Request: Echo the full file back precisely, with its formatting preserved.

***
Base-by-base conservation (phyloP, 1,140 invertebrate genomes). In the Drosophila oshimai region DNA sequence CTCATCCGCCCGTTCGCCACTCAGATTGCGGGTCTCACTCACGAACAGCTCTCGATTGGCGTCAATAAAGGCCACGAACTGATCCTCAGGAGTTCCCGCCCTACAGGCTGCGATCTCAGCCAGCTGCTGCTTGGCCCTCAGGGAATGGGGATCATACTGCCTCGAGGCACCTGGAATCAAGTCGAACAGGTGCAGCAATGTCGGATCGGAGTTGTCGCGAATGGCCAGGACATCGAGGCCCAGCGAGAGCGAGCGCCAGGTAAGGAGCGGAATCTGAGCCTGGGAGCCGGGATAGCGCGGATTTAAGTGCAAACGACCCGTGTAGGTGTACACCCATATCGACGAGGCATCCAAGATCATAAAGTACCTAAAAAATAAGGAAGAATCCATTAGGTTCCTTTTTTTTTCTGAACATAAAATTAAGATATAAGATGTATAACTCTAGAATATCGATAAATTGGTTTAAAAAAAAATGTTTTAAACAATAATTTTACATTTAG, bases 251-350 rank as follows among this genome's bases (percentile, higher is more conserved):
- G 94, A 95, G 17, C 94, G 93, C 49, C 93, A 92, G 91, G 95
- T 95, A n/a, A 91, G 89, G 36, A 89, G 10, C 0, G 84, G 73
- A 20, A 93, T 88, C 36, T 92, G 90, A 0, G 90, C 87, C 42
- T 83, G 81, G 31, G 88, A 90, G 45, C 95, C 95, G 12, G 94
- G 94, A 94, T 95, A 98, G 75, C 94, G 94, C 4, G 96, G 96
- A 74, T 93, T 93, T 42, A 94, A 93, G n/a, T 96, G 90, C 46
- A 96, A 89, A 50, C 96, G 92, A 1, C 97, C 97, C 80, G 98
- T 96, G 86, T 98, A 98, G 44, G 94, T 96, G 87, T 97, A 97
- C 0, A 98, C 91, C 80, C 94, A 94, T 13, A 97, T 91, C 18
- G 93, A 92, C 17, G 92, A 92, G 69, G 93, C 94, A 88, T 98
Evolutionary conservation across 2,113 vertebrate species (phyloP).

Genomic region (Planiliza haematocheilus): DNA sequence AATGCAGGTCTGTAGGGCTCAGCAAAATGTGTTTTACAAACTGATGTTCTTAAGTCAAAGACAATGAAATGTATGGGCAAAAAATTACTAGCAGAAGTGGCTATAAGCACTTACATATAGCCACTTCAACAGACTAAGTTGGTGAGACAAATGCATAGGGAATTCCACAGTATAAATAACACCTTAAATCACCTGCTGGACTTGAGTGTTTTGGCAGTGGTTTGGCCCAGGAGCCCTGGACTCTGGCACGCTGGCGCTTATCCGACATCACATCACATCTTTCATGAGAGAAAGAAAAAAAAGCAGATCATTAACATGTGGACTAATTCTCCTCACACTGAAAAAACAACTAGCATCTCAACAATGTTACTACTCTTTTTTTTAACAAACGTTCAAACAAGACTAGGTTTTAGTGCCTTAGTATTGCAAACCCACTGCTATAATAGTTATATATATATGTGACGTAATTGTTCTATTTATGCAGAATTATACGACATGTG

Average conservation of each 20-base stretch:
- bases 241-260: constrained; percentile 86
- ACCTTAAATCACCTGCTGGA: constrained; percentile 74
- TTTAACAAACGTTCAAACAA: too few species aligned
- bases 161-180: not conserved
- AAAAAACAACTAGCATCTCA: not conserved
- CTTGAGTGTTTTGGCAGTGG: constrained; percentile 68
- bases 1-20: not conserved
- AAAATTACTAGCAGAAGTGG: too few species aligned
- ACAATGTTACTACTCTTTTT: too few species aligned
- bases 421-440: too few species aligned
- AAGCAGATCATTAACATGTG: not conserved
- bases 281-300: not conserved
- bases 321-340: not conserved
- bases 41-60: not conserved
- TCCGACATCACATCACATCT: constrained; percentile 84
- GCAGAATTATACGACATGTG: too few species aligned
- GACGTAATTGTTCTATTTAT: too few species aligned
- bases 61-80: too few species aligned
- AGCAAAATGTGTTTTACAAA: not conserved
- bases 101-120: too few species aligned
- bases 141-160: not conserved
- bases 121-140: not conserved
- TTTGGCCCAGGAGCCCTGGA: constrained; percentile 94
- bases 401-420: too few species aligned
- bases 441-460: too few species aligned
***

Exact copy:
Base-by-base conservation (phyloP, 1,140 invertebrate genomes). In the Drosophila oshimai region DNA sequence CTCATCCGCCCGTTCGCCACTCAGATTGCGGGTCTCACTCACGAACAGCTCTCGATTGGCGTCAATAAAGGCCACGAACTGATCCTCAGGAGTTCCCGCCCTACAGGCTGCGATCTCAGCCAGCTGCTGCTTGGCCCTCAGGGAATGGGGATCATACTGCCTCGAGGCACCTGGAATCAAGTCGAACAGGTGCAGCAATGTCGGATCGGAGTTGTCGCGAATGGCCAGGACATCGAGGCCCAGCGAGAGCGAGCGCCAGGTAAGGAGCGGAATCTGAGCCTGGGAGCCGGGATAGCGCGGATTTAAGTGCAAACGACCCGTGTAGGTGTACACCCATATCGACGAGGCATCCAAGATCATAAAGTACCTAAAAAATAAGGAAGAATCCATTAGGTTCCTTTTTTTTTCTGAACATAAAATTAAGATATAAGATGTATAACTCTAGAATATCGATAAATTGGTTTAAAAAAAAATGTTTTAAACAATAATTTTACATTTAG, bases 251-350 rank as follows among this genome's bases (percentile, higher is more conserved):
- G 94, A 95, G 17, C 94, G 93, C 49, C 93, A 92, G 91, G 95
- T 95, A n/a, A 91, G 89, G 36, A 89, G 10, C 0, G 84, G 73
- A 20, A 93, T 88, C 36, T 92, G 90, A 0, G 90, C 87, C 42
- T 83, G 81, G 31, G 88, A 90, G 45, C 95, C 95, G 12, G 94
- G 94, A 94, T 95, A 98, G 75, C 94, G 94, C 4, G 96, G 96
- A 74, T 93, T 93, T 42, A 94, A 93, G n/a, T 96, G 90, C 46
- A 96, A 89, A 50, C 96, G 92, A 1, C 97, C 97, C 80, G 98
- T 96, G 86, T 98, A 98, G 44, G 94, T 96, G 87, T 97, A 97
- C 0, A 98, C 91, C 80, C 94, A 94, T 13, A 97, T 91, C 18
- G 93, A 92, C 17, G 92, A 92, G 69, G 93, C 94, A 88, T 98
Evolutionary conservation across 2,113 vertebrate species (phyloP).

Genomic region (Planiliza haematocheilus): DNA sequence AATGCAGGTCTGTAGGGCTCAGCAAAATGTGTTTTACAAACTGATGTTCTTAAGTCAAAGACAATGAAATGTATGGGCAAAAAATTACTAGCAGAAGTGGCTATAAGCACTTACATATAGCCACTTCAACAGACTAAGTTGGTGAGACAAATGCATAGGGAATTCCACAGTATAAATAACACCTTAAATCACCTGCTGGACTTGAGTGTTTTGGCAGTGGTTTGGCCCAGGAGCCCTGGACTCTGGCACGCTGGCGCTTATCCGACATCACATCACATCTTTCATGAGAGAAAGAAAAAAAAGCAGATCATTAACATGTGGACTAATTCTCCTCACACTGAAAAAACAACTAGCATCTCAACAATGTTACTACTCTTTTTTTTAACAAACGTTCAAACAAGACTAGGTTTTAGTGCCTTAGTATTGCAAACCCACTGCTATAATAGTTATATATATATGTGACGTAATTGTTCTATTTATGCAGAATTATACGACATGTG

Average conservation of each 20-base stretch:
- bases 241-260: constrained; percentile 86
- ACCTTAAATCACCTGCTGGA: constrained; percentile 74
- TTTAACAAACGTTCAAACAA: too few species aligned
- bases 161-180: not conserved
- AAAAAACAACTAGCATCTCA: not conserved
- CTTGAGTGTTTTGGCAGTGG: constrained; percentile 68
- bases 1-20: not conserved
- AAAATTACTAGCAGAAGTGG: too few species aligned
- ACAATGTTACTACTCTTTTT: too few species aligned
- bases 421-440: too few species aligned
- AAGCAGATCATTAACATGTG: not conserved
- bases 281-300: not conserved
- bases 321-340: not conserved
- bases 41-60: not conserved
- TCCGACATCACATCACATCT: constrained; percentile 84
- GCAGAATTATACGACATGTG: too few species aligned
- GACGTAATTGTTCTATTTAT: too few species aligned
- bases 61-80: too few species aligned
- AGCAAAATGTGTTTTACAAA: not conserved
- bases 101-120: too few species aligned
- bases 141-160: not conserved
- bases 121-140: not conserved
- TTTGGCCCAGGAGCCCTGGA: constrained; percentile 94
- bases 401-420: too few species aligned
- bases 441-460: too few species aligned